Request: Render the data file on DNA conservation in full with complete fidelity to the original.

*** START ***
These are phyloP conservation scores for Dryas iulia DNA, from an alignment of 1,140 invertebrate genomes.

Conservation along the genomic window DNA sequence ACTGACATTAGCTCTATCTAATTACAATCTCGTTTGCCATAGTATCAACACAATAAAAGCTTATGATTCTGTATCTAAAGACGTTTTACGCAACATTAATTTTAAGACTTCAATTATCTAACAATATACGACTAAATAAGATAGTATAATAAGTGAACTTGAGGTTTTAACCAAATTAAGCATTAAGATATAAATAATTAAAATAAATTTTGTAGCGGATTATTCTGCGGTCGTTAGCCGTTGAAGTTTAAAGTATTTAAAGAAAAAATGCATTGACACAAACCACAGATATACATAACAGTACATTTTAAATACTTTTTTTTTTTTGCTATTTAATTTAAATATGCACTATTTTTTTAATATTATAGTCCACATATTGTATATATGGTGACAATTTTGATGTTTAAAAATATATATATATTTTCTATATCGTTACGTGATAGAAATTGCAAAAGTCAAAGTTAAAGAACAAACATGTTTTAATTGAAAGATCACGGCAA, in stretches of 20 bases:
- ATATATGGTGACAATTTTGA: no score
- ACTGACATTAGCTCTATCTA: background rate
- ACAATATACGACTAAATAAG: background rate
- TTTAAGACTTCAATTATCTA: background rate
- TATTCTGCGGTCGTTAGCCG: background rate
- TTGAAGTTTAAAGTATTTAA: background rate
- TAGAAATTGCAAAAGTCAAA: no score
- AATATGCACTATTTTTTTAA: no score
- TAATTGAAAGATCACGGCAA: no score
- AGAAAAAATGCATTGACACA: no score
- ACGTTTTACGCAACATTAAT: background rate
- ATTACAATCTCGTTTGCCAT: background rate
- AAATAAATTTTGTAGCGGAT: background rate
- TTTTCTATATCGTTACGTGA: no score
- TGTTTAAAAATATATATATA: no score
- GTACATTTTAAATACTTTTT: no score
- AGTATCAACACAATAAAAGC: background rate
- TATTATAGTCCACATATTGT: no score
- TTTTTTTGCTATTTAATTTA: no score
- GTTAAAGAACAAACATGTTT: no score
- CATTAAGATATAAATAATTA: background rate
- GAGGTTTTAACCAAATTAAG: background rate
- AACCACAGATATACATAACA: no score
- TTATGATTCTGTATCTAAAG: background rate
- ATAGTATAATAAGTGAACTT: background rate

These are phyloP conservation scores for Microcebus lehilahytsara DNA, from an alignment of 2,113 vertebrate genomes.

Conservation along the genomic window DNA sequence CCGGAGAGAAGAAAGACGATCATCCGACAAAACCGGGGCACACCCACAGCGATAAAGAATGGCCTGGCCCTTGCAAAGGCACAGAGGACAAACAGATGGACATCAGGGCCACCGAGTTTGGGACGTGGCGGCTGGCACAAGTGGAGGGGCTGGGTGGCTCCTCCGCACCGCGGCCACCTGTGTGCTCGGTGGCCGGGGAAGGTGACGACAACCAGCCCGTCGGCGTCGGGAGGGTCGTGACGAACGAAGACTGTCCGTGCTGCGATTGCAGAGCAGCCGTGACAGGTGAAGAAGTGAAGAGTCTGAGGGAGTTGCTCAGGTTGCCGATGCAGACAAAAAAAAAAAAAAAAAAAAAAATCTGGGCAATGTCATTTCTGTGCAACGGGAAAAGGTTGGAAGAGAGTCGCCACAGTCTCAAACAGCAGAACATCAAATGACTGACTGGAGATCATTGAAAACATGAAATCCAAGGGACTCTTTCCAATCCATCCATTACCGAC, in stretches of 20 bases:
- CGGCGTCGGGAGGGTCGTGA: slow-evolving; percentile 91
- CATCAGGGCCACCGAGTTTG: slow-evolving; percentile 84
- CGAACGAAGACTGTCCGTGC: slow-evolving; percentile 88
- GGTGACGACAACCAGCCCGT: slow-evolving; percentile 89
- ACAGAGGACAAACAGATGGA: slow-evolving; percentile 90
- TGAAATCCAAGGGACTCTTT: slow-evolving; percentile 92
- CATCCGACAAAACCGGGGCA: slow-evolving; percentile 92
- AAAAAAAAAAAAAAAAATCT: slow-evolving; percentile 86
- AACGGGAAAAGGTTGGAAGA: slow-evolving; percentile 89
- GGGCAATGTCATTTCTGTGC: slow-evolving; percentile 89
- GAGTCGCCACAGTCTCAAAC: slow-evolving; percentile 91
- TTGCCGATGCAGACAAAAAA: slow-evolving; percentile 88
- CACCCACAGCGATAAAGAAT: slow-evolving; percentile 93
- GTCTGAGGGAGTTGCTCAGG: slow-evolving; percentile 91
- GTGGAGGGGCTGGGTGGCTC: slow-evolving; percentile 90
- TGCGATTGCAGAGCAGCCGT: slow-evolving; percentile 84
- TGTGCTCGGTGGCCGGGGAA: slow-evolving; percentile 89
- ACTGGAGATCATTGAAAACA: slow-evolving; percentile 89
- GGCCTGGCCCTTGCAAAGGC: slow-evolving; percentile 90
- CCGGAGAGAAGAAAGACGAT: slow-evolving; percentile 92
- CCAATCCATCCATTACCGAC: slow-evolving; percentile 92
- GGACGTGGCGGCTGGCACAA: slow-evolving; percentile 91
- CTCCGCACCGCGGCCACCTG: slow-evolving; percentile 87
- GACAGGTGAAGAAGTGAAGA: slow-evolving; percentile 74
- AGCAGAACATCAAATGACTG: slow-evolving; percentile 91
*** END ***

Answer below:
These are phyloP conservation scores for Dryas iulia DNA, from an alignment of 1,140 invertebrate genomes.

Conservation along the genomic window DNA sequence ACTGACATTAGCTCTATCTAATTACAATCTCGTTTGCCATAGTATCAACACAATAAAAGCTTATGATTCTGTATCTAAAGACGTTTTACGCAACATTAATTTTAAGACTTCAATTATCTAACAATATACGACTAAATAAGATAGTATAATAAGTGAACTTGAGGTTTTAACCAAATTAAGCATTAAGATATAAATAATTAAAATAAATTTTGTAGCGGATTATTCTGCGGTCGTTAGCCGTTGAAGTTTAAAGTATTTAAAGAAAAAATGCATTGACACAAACCACAGATATACATAACAGTACATTTTAAATACTTTTTTTTTTTTGCTATTTAATTTAAATATGCACTATTTTTTTAATATTATAGTCCACATATTGTATATATGGTGACAATTTTGATGTTTAAAAATATATATATATTTTCTATATCGTTACGTGATAGAAATTGCAAAAGTCAAAGTTAAAGAACAAACATGTTTTAATTGAAAGATCACGGCAA, in stretches of 20 bases:
- ATATATGGTGACAATTTTGA: no score
- ACTGACATTAGCTCTATCTA: background rate
- ACAATATACGACTAAATAAG: background rate
- TTTAAGACTTCAATTATCTA: background rate
- TATTCTGCGGTCGTTAGCCG: background rate
- TTGAAGTTTAAAGTATTTAA: background rate
- TAGAAATTGCAAAAGTCAAA: no score
- AATATGCACTATTTTTTTAA: no score
- TAATTGAAAGATCACGGCAA: no score
- AGAAAAAATGCATTGACACA: no score
- ACGTTTTACGCAACATTAAT: background rate
- ATTACAATCTCGTTTGCCAT: background rate
- AAATAAATTTTGTAGCGGAT: background rate
- TTTTCTATATCGTTACGTGA: no score
- TGTTTAAAAATATATATATA: no score
- GTACATTTTAAATACTTTTT: no score
- AGTATCAACACAATAAAAGC: background rate
- TATTATAGTCCACATATTGT: no score
- TTTTTTTGCTATTTAATTTA: no score
- GTTAAAGAACAAACATGTTT: no score
- CATTAAGATATAAATAATTA: background rate
- GAGGTTTTAACCAAATTAAG: background rate
- AACCACAGATATACATAACA: no score
- TTATGATTCTGTATCTAAAG: background rate
- ATAGTATAATAAGTGAACTT: background rate

These are phyloP conservation scores for Microcebus lehilahytsara DNA, from an alignment of 2,113 vertebrate genomes.

Conservation along the genomic window DNA sequence CCGGAGAGAAGAAAGACGATCATCCGACAAAACCGGGGCACACCCACAGCGATAAAGAATGGCCTGGCCCTTGCAAAGGCACAGAGGACAAACAGATGGACATCAGGGCCACCGAGTTTGGGACGTGGCGGCTGGCACAAGTGGAGGGGCTGGGTGGCTCCTCCGCACCGCGGCCACCTGTGTGCTCGGTGGCCGGGGAAGGTGACGACAACCAGCCCGTCGGCGTCGGGAGGGTCGTGACGAACGAAGACTGTCCGTGCTGCGATTGCAGAGCAGCCGTGACAGGTGAAGAAGTGAAGAGTCTGAGGGAGTTGCTCAGGTTGCCGATGCAGACAAAAAAAAAAAAAAAAAAAAAAATCTGGGCAATGTCATTTCTGTGCAACGGGAAAAGGTTGGAAGAGAGTCGCCACAGTCTCAAACAGCAGAACATCAAATGACTGACTGGAGATCATTGAAAACATGAAATCCAAGGGACTCTTTCCAATCCATCCATTACCGAC, in stretches of 20 bases:
- CGGCGTCGGGAGGGTCGTGA: slow-evolving; percentile 91
- CATCAGGGCCACCGAGTTTG: slow-evolving; percentile 84
- CGAACGAAGACTGTCCGTGC: slow-evolving; percentile 88
- GGTGACGACAACCAGCCCGT: slow-evolving; percentile 89
- ACAGAGGACAAACAGATGGA: slow-evolving; percentile 90
- TGAAATCCAAGGGACTCTTT: slow-evolving; percentile 92
- CATCCGACAAAACCGGGGCA: slow-evolving; percentile 92
- AAAAAAAAAAAAAAAAATCT: slow-evolving; percentile 86
- AACGGGAAAAGGTTGGAAGA: slow-evolving; percentile 89
- GGGCAATGTCATTTCTGTGC: slow-evolving; percentile 89
- GAGTCGCCACAGTCTCAAAC: slow-evolving; percentile 91
- TTGCCGATGCAGACAAAAAA: slow-evolving; percentile 88
- CACCCACAGCGATAAAGAAT: slow-evolving; percentile 93
- GTCTGAGGGAGTTGCTCAGG: slow-evolving; percentile 91
- GTGGAGGGGCTGGGTGGCTC: slow-evolving; percentile 90
- TGCGATTGCAGAGCAGCCGT: slow-evolving; percentile 84
- TGTGCTCGGTGGCCGGGGAA: slow-evolving; percentile 89
- ACTGGAGATCATTGAAAACA: slow-evolving; percentile 89
- GGCCTGGCCCTTGCAAAGGC: slow-evolving; percentile 90
- CCGGAGAGAAGAAAGACGAT: slow-evolving; percentile 92
- CCAATCCATCCATTACCGAC: slow-evolving; percentile 92
- GGACGTGGCGGCTGGCACAA: slow-evolving; percentile 91
- CTCCGCACCGCGGCCACCTG: slow-evolving; percentile 87
- GACAGGTGAAGAAGTGAAGA: slow-evolving; percentile 74
- AGCAGAACATCAAATGACTG: slow-evolving; percentile 91